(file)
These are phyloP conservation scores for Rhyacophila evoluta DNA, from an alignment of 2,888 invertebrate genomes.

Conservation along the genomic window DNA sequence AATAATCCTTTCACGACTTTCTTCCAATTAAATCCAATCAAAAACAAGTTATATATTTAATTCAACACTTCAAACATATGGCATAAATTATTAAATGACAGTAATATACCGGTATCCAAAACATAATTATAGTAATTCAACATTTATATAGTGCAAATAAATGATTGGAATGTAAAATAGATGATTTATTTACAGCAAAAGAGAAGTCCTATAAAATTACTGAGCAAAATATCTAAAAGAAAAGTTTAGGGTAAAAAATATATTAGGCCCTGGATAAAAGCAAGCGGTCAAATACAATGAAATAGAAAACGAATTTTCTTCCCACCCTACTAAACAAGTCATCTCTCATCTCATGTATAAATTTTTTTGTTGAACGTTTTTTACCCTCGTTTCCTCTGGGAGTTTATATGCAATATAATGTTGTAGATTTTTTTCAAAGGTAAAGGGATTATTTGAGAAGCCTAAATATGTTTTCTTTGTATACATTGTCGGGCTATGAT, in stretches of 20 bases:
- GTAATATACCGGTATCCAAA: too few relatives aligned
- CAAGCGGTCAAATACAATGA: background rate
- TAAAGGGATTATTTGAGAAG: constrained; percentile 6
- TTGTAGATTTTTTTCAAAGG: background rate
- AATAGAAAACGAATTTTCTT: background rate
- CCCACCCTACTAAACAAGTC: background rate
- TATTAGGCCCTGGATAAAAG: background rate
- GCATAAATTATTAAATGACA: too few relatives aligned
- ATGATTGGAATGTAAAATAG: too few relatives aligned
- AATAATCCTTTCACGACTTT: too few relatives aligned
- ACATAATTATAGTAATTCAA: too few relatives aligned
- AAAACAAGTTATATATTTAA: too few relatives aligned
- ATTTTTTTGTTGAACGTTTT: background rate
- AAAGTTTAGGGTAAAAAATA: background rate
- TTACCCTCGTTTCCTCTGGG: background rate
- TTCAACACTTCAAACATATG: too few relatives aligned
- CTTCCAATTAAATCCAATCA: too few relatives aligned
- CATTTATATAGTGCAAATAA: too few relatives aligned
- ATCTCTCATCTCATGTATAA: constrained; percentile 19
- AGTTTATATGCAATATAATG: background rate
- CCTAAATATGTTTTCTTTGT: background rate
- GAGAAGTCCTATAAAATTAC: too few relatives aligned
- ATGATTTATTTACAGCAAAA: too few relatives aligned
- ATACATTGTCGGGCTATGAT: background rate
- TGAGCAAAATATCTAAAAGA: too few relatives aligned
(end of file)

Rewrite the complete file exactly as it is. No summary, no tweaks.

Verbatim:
These are phyloP conservation scores for Rhyacophila evoluta DNA, from an alignment of 2,888 invertebrate genomes.

Conservation along the genomic window DNA sequence AATAATCCTTTCACGACTTTCTTCCAATTAAATCCAATCAAAAACAAGTTATATATTTAATTCAACACTTCAAACATATGGCATAAATTATTAAATGACAGTAATATACCGGTATCCAAAACATAATTATAGTAATTCAACATTTATATAGTGCAAATAAATGATTGGAATGTAAAATAGATGATTTATTTACAGCAAAAGAGAAGTCCTATAAAATTACTGAGCAAAATATCTAAAAGAAAAGTTTAGGGTAAAAAATATATTAGGCCCTGGATAAAAGCAAGCGGTCAAATACAATGAAATAGAAAACGAATTTTCTTCCCACCCTACTAAACAAGTCATCTCTCATCTCATGTATAAATTTTTTTGTTGAACGTTTTTTACCCTCGTTTCCTCTGGGAGTTTATATGCAATATAATGTTGTAGATTTTTTTCAAAGGTAAAGGGATTATTTGAGAAGCCTAAATATGTTTTCTTTGTATACATTGTCGGGCTATGAT, in stretches of 20 bases:
- GTAATATACCGGTATCCAAA: too few relatives aligned
- CAAGCGGTCAAATACAATGA: background rate
- TAAAGGGATTATTTGAGAAG: constrained; percentile 6
- TTGTAGATTTTTTTCAAAGG: background rate
- AATAGAAAACGAATTTTCTT: background rate
- CCCACCCTACTAAACAAGTC: background rate
- TATTAGGCCCTGGATAAAAG: background rate
- GCATAAATTATTAAATGACA: too few relatives aligned
- ATGATTGGAATGTAAAATAG: too few relatives aligned
- AATAATCCTTTCACGACTTT: too few relatives aligned
- ACATAATTATAGTAATTCAA: too few relatives aligned
- AAAACAAGTTATATATTTAA: too few relatives aligned
- ATTTTTTTGTTGAACGTTTT: background rate
- AAAGTTTAGGGTAAAAAATA: background rate
- TTACCCTCGTTTCCTCTGGG: background rate
- TTCAACACTTCAAACATATG: too few relatives aligned
- CTTCCAATTAAATCCAATCA: too few relatives aligned
- CATTTATATAGTGCAAATAA: too few relatives aligned
- ATCTCTCATCTCATGTATAA: constrained; percentile 19
- AGTTTATATGCAATATAATG: background rate
- CCTAAATATGTTTTCTTTGT: background rate
- GAGAAGTCCTATAAAATTAC: too few relatives aligned
- ATGATTTATTTACAGCAAAA: too few relatives aligned
- ATACATTGTCGGGCTATGAT: background rate
- TGAGCAAAATATCTAAAAGA: too few relatives aligned